The Banner is a figure of a stately woman, Virgo, the 6th sign of the Zodiac which from ancient times has symbolised purity. She holds a pitcher of water and from it directs a stream of water onto fire. This symbolises purification of the body and the quenching of fiery passions. The flames leaping up from the fire symbolise purification of the spirit and the ears of corn in the background denote abundant life and prosperity.

Underneath the banner sits the Insignia of Temperantia: an annular space formed by 2 circles embracing the word TEMPERANTIA with a clock, bridle, bit and check pieces within the centre.

The clock is a meter of antiquity and denotes the endless corridors of time. Its hands provide a line of demarcation and the bridle expresses regulation. The rings of the bridle suggest flexure and tolerance. The bit denotes control and the check pieces signify uprightness and concord; a check on impetuosity.

Collectively, the banner and insignia express in pictorial form the fact that Freemasonry is a society of men concerned with moral and spiritual values and that this Lodge practices those precepts through temperate acts and behaviour and moderation in all things.

our history & principles

We were consecrated as a Craft Lodge on 13th May 1920. We are a daughter lodge of Lodge Semper Eadem, No 3091, also of Leicester. We have met regularly every year since then through depression, war and social change. We look forward to celebrating our centenary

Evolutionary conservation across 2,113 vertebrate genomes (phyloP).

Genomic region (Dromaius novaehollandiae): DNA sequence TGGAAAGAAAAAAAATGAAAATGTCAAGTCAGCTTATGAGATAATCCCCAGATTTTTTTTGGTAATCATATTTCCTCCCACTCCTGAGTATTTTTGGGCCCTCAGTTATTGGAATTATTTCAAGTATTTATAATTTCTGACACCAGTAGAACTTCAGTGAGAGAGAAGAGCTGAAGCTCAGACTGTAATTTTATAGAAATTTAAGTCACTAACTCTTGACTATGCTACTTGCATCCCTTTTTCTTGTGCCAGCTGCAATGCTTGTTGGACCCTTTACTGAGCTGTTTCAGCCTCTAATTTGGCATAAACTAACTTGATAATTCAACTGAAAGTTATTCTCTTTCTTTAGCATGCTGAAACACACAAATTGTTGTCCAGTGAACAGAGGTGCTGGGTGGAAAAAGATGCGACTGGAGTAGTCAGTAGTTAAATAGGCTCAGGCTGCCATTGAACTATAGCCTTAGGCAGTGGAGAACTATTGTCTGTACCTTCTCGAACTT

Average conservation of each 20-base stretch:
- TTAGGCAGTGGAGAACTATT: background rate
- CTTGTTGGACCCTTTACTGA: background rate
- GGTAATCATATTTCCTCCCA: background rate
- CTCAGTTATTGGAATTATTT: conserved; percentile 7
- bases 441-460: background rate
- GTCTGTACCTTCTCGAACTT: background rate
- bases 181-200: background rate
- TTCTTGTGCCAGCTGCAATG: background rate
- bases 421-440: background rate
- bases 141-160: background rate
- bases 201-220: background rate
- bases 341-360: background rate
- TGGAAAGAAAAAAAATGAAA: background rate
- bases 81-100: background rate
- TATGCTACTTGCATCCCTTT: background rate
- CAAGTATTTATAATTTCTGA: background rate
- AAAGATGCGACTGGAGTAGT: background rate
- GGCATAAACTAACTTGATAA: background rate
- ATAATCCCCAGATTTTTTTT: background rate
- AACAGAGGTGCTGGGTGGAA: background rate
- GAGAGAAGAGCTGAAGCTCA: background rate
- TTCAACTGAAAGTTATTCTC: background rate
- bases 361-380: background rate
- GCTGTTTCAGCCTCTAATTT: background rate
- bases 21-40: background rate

We were created a temperance lodge at the wish of then Provincial Grand Master, WBro Edward Holmes, who, in the late 1910s, expressed a wish that “the Province should have a teetotal lodge but not necessarily a lodge of total abstainers; the intention being that such a lodge would provide a Masonic home for young men who wished to become members of the Craft and who would prefer a Lodge with teetotal principles” and thus we were formed.

Read carefully, the subtlety of the Provincial Grand Master’s statement is self-evident. As times and mores change so principle can be applied to all aspects of life. Hence we are Temperantia and practice temperance but what is temperance?

Temperance is the practice of moderation in all things.

It was one of the four “cardinal” virtues held to be vital to society in Hellenic culture. It is one of the Four Cardinal Virtues considered central to Christian behaviour by the Catholic Church and by the other Christian denominations in general. It is an important tenet of the moral codes of other world religions too, for example, it is one of the Five Precepts of Buddhism.

Classically, temperance was defined as governing natural appetites for the pleasure of senses according to the bounds of reason. No virtue could be sustained in the face of inability to control oneself, if the virtue was opposed to some desire; this is why temperance is classified as a cardinal virtue, where “cardinal” signifies “pivotal”.

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